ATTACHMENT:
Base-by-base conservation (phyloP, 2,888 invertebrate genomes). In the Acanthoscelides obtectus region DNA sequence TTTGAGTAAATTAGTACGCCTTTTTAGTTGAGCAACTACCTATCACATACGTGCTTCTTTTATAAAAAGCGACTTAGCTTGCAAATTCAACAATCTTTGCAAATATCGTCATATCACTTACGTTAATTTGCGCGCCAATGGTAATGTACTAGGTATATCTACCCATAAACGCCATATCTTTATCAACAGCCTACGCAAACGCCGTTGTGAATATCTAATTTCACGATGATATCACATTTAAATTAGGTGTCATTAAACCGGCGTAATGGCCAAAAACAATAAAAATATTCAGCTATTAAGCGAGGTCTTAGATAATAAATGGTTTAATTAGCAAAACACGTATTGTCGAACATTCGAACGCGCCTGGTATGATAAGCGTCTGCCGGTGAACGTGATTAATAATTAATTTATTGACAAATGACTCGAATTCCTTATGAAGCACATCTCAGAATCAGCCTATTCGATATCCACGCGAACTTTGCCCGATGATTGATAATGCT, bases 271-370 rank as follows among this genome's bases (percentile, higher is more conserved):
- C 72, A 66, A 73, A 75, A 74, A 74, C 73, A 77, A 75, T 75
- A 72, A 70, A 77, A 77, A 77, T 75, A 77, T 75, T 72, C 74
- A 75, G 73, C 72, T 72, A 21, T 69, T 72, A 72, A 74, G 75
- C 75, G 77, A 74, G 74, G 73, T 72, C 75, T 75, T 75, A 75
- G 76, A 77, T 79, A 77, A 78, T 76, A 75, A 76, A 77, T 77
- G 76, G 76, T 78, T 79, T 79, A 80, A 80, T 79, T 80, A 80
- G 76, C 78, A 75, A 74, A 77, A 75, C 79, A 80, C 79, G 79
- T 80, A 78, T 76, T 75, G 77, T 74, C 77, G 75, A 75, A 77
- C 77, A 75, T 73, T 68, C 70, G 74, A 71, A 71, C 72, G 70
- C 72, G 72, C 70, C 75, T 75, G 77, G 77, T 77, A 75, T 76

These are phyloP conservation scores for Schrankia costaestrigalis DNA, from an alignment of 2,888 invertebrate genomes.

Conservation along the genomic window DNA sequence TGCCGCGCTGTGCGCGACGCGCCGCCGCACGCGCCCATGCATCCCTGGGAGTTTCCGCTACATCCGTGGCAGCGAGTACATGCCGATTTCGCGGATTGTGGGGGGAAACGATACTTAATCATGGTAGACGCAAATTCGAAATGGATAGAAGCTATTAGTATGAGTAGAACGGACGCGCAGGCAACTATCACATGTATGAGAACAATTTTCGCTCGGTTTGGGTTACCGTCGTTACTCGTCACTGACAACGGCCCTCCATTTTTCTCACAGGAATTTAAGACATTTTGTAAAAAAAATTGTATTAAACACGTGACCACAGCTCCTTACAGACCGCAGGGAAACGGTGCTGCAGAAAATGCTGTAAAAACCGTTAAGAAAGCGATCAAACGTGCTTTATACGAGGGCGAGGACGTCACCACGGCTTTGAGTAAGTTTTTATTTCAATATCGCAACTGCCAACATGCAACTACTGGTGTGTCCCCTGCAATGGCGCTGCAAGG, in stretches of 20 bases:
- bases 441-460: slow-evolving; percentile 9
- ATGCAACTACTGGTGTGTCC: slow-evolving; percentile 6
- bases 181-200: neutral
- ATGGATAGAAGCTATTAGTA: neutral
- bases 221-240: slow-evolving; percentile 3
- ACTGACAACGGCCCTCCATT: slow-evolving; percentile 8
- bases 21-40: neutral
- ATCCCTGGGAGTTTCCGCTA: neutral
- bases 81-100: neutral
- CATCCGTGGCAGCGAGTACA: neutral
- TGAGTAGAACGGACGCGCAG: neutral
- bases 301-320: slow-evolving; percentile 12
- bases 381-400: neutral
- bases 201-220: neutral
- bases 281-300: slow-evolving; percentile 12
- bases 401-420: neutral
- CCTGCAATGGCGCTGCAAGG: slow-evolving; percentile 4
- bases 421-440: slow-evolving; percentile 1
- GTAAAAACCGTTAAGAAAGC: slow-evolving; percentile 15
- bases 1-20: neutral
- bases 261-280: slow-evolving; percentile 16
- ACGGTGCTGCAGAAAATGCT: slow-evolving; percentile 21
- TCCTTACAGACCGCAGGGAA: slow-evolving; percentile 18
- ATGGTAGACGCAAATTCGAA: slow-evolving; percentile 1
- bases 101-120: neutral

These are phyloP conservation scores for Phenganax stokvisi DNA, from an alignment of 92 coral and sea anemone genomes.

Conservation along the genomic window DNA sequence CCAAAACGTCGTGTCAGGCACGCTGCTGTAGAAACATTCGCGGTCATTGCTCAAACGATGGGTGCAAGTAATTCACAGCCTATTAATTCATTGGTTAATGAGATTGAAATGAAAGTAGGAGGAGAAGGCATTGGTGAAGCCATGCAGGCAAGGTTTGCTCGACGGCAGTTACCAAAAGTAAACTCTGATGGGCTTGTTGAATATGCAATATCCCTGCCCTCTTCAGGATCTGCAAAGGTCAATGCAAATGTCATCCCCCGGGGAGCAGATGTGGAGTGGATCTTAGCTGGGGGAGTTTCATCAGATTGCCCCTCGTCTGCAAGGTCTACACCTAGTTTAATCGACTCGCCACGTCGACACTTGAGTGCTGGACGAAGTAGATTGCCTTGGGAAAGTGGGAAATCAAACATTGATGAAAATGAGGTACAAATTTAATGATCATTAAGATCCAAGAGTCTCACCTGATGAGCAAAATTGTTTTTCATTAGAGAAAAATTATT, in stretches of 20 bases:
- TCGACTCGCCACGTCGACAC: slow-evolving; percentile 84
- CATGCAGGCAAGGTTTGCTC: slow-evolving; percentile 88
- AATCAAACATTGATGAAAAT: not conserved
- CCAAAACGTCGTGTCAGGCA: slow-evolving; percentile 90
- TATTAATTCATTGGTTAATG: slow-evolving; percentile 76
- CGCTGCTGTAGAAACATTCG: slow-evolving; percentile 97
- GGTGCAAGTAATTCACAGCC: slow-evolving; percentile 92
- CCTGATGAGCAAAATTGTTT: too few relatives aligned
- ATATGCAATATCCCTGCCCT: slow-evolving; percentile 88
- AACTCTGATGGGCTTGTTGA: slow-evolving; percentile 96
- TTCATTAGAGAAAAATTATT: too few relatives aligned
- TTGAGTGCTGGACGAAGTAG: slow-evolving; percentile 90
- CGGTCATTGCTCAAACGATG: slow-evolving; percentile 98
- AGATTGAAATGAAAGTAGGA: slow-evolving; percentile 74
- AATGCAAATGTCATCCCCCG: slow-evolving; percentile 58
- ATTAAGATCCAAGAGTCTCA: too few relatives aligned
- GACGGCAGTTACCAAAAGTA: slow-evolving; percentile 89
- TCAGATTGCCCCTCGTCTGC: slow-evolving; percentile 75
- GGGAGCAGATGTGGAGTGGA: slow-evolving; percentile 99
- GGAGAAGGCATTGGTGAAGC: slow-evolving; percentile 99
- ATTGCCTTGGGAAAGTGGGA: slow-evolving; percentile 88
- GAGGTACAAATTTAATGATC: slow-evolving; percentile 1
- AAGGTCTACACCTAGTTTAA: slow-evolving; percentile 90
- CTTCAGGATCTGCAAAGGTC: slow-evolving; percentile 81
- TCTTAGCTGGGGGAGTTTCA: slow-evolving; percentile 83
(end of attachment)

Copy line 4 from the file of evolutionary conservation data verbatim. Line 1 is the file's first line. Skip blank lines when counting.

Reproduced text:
- A 75, G 73, C 72, T 72, A 21, T 69, T 72, A 72, A 74, G 75